What To Do About Too Much Homework

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homework helpI don’t have to tell you that your kids have too much homework. It’s a rare parent that thinks that the nightly chore of reviewing and previewing and rehashing the day’s work is as necessary as the government seems to think it is. Throw a dose of ADHD into homework time, and…well, it can be a nightmare.

My kids and I both loved school. We generally had great teachers, good instruction, and lots of fun. But I still dreaded the start of the year because of the homework. (Okay, and because we couldn’t sleep late, but don’t tell.)

There is supposed to be a homework standard. Children should only take 10 minutes of homework per night per grade level. Honestly, that seems reasonable. But we all know that for an ADHD child, that 10 minutes is often tripled.

And a recent study by The American Journal of Family Therapy found that on average, grade school children have more homework than is recommended by the NEA. A lot of the homework load seems to be in preparation for the constant barrage of testing.

So what’s a parent to do. Well my gut is to say that we will all rise up together and refuse to stress our families out for something of dubious efficacy. But I never was willing to change the world at the expense of my child.

There are a few steps that you can take, however.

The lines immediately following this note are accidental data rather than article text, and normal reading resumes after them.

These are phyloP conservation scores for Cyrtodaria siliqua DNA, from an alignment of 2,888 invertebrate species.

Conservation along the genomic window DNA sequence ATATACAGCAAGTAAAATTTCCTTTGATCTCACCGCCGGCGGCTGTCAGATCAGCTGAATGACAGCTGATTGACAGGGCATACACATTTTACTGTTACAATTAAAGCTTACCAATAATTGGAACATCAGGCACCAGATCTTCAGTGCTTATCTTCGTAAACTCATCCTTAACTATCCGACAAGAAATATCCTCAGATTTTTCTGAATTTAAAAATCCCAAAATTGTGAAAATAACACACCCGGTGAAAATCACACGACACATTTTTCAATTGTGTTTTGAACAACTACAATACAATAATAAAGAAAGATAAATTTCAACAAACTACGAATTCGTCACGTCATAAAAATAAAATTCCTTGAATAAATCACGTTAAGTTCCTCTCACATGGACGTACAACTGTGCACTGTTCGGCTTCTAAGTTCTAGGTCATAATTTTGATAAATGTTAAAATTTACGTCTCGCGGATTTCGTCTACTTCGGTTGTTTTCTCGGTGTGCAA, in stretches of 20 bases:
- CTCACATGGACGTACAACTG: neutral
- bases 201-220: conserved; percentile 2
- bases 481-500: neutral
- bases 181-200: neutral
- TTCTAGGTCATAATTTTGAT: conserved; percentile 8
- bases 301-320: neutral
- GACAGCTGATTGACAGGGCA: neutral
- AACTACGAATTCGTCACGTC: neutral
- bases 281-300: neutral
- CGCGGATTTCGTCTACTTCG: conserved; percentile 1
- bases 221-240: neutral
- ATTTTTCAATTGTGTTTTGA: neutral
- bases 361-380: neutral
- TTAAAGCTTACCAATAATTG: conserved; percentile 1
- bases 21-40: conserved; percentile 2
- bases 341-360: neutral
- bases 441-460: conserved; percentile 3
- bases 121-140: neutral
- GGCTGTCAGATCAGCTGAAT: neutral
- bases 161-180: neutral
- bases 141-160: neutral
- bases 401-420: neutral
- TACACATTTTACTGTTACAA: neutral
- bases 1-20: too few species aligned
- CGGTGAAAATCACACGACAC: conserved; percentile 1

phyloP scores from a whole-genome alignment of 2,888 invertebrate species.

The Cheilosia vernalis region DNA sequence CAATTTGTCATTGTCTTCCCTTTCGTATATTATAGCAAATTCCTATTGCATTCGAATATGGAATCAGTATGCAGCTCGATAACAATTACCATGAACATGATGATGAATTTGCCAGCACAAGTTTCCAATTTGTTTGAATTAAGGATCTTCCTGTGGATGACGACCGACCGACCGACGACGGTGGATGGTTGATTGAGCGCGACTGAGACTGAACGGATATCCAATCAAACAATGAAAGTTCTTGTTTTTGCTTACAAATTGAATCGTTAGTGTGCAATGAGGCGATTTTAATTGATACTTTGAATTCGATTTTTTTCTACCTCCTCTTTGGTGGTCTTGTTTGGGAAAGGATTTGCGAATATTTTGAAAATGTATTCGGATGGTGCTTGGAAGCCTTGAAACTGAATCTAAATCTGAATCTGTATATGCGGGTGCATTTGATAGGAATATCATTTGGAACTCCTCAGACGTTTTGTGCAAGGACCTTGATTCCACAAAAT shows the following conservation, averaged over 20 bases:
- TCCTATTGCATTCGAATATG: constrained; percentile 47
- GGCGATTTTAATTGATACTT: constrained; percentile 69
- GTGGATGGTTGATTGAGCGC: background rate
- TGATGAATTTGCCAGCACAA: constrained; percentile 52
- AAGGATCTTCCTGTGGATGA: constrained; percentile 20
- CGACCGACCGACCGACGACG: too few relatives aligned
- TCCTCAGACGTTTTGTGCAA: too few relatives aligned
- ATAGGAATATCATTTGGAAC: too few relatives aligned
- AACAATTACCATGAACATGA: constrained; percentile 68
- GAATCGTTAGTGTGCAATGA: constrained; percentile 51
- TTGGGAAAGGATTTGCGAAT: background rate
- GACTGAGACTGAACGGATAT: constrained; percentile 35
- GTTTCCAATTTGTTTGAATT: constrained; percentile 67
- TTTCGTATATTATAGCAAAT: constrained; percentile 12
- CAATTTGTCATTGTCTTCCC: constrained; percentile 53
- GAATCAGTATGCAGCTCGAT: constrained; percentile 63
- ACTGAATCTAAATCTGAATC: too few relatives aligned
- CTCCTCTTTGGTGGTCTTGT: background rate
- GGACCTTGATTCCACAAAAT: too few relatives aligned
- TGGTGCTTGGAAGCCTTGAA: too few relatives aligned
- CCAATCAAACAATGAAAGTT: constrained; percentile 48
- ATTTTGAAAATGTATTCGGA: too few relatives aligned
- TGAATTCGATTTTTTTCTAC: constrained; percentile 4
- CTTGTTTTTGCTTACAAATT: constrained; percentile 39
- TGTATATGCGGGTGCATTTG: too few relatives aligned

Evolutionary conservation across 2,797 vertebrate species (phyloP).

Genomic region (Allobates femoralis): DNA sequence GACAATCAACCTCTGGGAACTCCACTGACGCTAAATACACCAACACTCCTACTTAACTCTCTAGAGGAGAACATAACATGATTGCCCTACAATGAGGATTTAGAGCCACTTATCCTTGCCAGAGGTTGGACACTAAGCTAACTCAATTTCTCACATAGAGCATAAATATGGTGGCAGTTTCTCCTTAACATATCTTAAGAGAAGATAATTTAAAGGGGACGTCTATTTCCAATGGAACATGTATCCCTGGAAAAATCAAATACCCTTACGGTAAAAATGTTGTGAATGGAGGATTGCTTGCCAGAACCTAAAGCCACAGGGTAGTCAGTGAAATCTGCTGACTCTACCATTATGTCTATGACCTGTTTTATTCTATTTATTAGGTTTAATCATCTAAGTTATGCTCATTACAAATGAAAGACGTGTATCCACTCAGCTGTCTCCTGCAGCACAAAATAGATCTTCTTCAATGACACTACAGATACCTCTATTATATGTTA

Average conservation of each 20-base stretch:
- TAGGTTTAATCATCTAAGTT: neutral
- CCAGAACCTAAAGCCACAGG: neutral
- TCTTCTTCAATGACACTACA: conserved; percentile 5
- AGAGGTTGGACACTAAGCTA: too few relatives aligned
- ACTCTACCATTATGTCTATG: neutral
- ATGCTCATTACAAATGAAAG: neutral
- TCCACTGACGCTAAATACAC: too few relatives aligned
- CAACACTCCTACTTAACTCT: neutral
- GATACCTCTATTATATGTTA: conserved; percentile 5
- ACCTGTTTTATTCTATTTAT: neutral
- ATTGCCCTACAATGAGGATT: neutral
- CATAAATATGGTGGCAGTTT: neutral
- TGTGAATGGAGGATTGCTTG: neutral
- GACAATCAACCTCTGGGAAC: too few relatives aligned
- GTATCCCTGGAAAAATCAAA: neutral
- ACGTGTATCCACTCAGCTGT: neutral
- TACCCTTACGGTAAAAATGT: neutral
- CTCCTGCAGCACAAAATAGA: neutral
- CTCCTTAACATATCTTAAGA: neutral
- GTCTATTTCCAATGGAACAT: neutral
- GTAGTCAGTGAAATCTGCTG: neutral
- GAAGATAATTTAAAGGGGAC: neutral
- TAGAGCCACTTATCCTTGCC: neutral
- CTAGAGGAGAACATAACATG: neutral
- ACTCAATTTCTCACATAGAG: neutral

1. Communicate. I know that goes without saying, but if homework is overwhelming, let the teacher know where the problems lie.

2. Reduce. Ask for a accomodations and modifications in your next 504 or IEP meeting. This could be as simple as saying that your child only has to work for a certain amount of time. It could mean that your child only has to do every other math problem, or that they could dictate their spelling sentences to you and let you write them.

3. Equip. Make sure that you have everything you need for homework. There is nothing so frustrating as getting all settled in to do science homework, and discovering that you don’t have the required ruler, or finding out that the math book is at school. Make a list now of all the school supplies you think you might need, and gather them while they are on sale! (Order from Amazon.com, and we get a small commission from your purchase.)

4. Connect. If your school communicates homework electronically, then log on! Ask if your child can take a picture of the homework board. If your child loses their homework, see if the teacher will allow you to email a scan of the night’s work. Just get really familiar with the ways that the internet and other electronic means can help you. If you use a paper calendar, take a look at our PAC-kit, that has helped so many children get organized.

adhd planner

5. Relax. I know. Homework doesn’t lend itself to relaxation. But remember your Lamaze breathing and breathe through the stress. Make a resolution now to make this a better year in those all important hours that children are at home with you.

In fact – that’s your homework assignment.

PS If you’ve not read our Waking Up from the Homework Nightmare…now’s a great time. AND you’ll get extra credit on your assignment.

*See Homework and Family Stress: With Consideration of Parents’ Self Confidence, Educational Level, and Cultural Background by Pressman, Sugarman, Neman, Desjarlais, Owens, and Schettini-Evans.


About Kayla

Kayla Fay is a freelance writer and the mother of four boys, three of whom have been formally diagnosed with the inattentive type of ADHD. When she started “Who Put the Ketchup in the Medicine Cabinet?” in 2002, her sons were ages 8 through 14, when her life was a “progression of dirty laundry, lost homework, misunderstood Algebra, and a whole lot of love and fun”.

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